Over the course of five weeks - from the beginning of February to early March, 2005 - Cook Islanders felt as though they were in the middle of a war zone. But their fight wasn't against another nation. It was against the brutal forces of nature in the shape of Cyclones Meena, Nancy, Olaf, Percy and Rae. Amazingly, and thankfully, no one was hurt.
Through pictures, reports from news services around the world and the local newspapers - Cook Islands News and the Cook Islands Herald - a story unfolded of widespread damage, fear and a determination not to be beaten as the fury of winds and waves lashed the tiny islands' nation. Something of that story is told on these pages with the help of pictures from those sources
As Meena approached the Islands, it neared super-cyclone status - the category reserved for storms with winds gusts greater than 280 kilometers per hour (173mph). But the cyclone changed direction when it was just north of the capital island, Rarotonga. Winds only reached up to 100kph (70mph). Despite that, damage was extensive. Power supplies were cut, trees blown down and a lot of structural damage was caused. A full emergency operation swung into force to protect islanders and visitors.
These dramatic pictures show the full force of the winds and waves on the waterfront in Avarua, Rarotonga. One report said the waves reached nearly a quarter of mile inland at one stage and Radio Australia reported they were nearly 9 metres (30 feet) high. The famous Trader Jack's restaurant on the water front in Avarua, Rarotonga was among nearly a dozen businesses which were all but destroyed by huge waves. The owner, Jack Cooper estimated it would cost about NZ$600,000 to repair. But Jack was back in business within a few days..even though it wasn't quite what regulars were used to. He was using a shipping container as a makeshift bar. He called it "Meena and Leaner Jack in the Box"! Repair work on Rarotonga alone cost more than NZ$7 million according to the Ministry of Works and the Cook Islands Investment Corporation. The wharf itself cost about NZ$200,000 to repair.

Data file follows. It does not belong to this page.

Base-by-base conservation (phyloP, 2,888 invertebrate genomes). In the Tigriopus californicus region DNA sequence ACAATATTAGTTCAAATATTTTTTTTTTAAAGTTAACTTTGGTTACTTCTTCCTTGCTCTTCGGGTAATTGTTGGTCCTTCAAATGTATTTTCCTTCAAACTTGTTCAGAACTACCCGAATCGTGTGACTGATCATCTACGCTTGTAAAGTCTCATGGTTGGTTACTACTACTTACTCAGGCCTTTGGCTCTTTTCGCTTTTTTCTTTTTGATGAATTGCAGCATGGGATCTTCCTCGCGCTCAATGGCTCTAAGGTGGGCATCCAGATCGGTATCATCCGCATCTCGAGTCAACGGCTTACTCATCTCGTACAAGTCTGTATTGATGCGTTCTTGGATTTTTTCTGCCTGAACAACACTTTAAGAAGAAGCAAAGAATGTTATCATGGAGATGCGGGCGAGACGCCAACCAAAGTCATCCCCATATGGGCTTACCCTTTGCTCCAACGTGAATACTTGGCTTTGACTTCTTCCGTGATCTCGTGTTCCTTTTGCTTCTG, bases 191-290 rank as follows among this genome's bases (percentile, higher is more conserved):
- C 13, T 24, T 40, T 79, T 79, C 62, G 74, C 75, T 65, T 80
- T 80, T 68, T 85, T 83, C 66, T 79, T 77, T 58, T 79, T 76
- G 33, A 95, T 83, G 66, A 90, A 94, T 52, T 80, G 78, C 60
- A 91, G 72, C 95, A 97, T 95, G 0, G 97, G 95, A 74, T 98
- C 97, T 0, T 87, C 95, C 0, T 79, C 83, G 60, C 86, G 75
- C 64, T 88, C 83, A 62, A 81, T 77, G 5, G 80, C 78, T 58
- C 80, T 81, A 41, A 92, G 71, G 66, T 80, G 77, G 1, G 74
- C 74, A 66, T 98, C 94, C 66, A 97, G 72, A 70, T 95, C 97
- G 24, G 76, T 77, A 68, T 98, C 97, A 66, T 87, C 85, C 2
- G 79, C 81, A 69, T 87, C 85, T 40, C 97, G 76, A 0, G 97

Pictures are courtesy of Leilani Sadaraka's uncle in Rarotonga, Cook Islands Herald and AFP
Nancy was the second cyclone in ten days and it brought winds estimated at up to 241 kms per hour (150 mph) which wreaked havoc across the Southern Group of islands. Clearing up was still going on after Cyclone Meena as it approached. And Cyclone Olaf was already strengenthing over the South Pacific
At Punanga Nui market on Rarotonga, two trees landed across the Moana Takeaway hut and a pareu hut
The CICC Church in Matavera lost its roof, as did the Seventh Day Adventist Church
With warnings about Cyclone Olaf on the way, repair work began quickly at Tereora College on Rarotonga
The main road in Avarua resembled a rubble-strewn river for days after the cyclone
ATIU was left without electricity after power lines were brought down and the power station was water damaged. The security doors at the power station were ripped off in the winds. Roofs were blown off houses and fallen trees littered the roads.
MANGAIA - the southern most island in the country - was pounded by heavy seas and hurricane force winds. Local residents were moved to evacuation centres.
On AITUTAKI, flooding affected the north eastern side of the island. About 250 people, including tourists, stayed in eight safety centres on the island while the cyclone raged.
On MAUKE, some residents in the makatea were without power when trees fell on supply lines
After the cyclone subsided, young islanders on Rarotonga found only fun in the waves. For others, it was time to start work clearing up even though a further cyclone warning had been issued. At the CITC Store in Avarua boarding was going up in preparation for Cyclone Olaf
Cyclone Olaf rolled in to the islands even before Cyclone Nancy had left. Meteorologists rated it category 4 to 5, on a scale where 5 is the most severe. American Samoa was devastated by it and the US President declared the affected islands there a disaster zone. But the Cooks fared far better. Again buildings were damaged, powers lines brought down and phone services knocked out. But, what was feared would be the worst cyclone so far, gradually became less severe and then turned out into the South Pacific, missing the capital island of Rarotonga by nearly 300 miles
But it wasn't over, particularly for islanders on remote Nassau and Pukapuka where an almost direct hit from Cyclone Percy damaged the Islands so much there was talk of abandoning them completely and moving the population to Rarotonga